Several other benefits such as supporting organ health (e.g. lungs, reproductive, skin) and mood are promising, but there is not enough evidence to say that all probiotics have these effects 4.

Many fermented foods contain probiotics because they are added or they naturally occur in the food. For example, Lactobacilli is a probiotic strain that is commonly found in yoghurt and naturally lives on the surface of some foods such as vegetables and fruit. This means that not all fermented foods contain probiotics, especially many commercially produced foods that are pasteurized, which kills any bacteria (along with their associated health benefits).

Yoghurt in a bowl

Yoghurt is made from fermented milk

What are prebiotics?

Prebiotics are food ingredients that the microorganisms in your body (e.g. gut bacteria) use or ‘feed’ on to grow and live, leading to health benefits 6. The most reported and researched prebiotics to have documented health benefits in humans are the non-digestible oligosaccharides fructans and galactans6.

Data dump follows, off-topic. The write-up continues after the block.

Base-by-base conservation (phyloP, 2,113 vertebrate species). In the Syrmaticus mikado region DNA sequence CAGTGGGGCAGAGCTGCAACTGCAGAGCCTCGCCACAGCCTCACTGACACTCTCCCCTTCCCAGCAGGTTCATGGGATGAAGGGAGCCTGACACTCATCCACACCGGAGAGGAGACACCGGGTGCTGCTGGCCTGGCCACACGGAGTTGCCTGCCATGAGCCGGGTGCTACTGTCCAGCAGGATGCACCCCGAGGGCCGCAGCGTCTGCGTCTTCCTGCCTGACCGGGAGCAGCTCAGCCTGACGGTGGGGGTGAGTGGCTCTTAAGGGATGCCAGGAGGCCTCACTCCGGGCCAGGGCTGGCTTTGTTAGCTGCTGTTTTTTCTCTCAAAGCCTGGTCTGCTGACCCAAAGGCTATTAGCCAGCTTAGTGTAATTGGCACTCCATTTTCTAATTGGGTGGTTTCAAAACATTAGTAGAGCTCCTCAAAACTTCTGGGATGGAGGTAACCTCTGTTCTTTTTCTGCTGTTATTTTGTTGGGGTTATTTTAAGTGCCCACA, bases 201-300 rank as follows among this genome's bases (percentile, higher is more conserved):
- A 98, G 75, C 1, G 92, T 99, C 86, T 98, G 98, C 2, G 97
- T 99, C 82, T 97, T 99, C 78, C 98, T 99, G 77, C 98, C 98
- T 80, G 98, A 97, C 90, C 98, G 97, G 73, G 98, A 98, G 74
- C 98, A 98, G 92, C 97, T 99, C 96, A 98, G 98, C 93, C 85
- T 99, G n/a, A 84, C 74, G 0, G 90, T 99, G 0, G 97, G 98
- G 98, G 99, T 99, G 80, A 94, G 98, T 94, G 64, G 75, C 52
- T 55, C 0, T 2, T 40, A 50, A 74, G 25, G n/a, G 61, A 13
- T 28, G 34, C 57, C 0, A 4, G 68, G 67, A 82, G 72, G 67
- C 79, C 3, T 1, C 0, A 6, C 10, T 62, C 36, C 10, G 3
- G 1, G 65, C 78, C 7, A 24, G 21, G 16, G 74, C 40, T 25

Good sources of these include:

  • asparagus
  • garlic
  • onions
  • wheat
  • chicory
  • Jerusalem artichokes
  • tomato
  • barley
  • honey
  • rye
  • milk (human and cow’s milk).

However, most fruits and vegetables, and legumes contain some type of prebiotic 7. As with probiotics, prebiotics have primarily been associated with improving the gut environment 6.

prebiotic food

Garlic, onion, asparagus and leeks are examples of prebiotic foods.

What are the benefits of fermented foods? 

Fermented foods have historically been valued for their improved shelf life and unique taste, aroma, texture and appearance. They also allow us to consume otherwise inedible foods. For example, table olives must be fermented in order to remove their bitter-tasting phenolic compounds.

Many health benefits have been associated with fermented foods, including reduced risk of cardiovascular disease, high blood pressure, diabetes, obesity and inflammation. They have also been linked to better weight management, better mood and brain activity, increased bone health and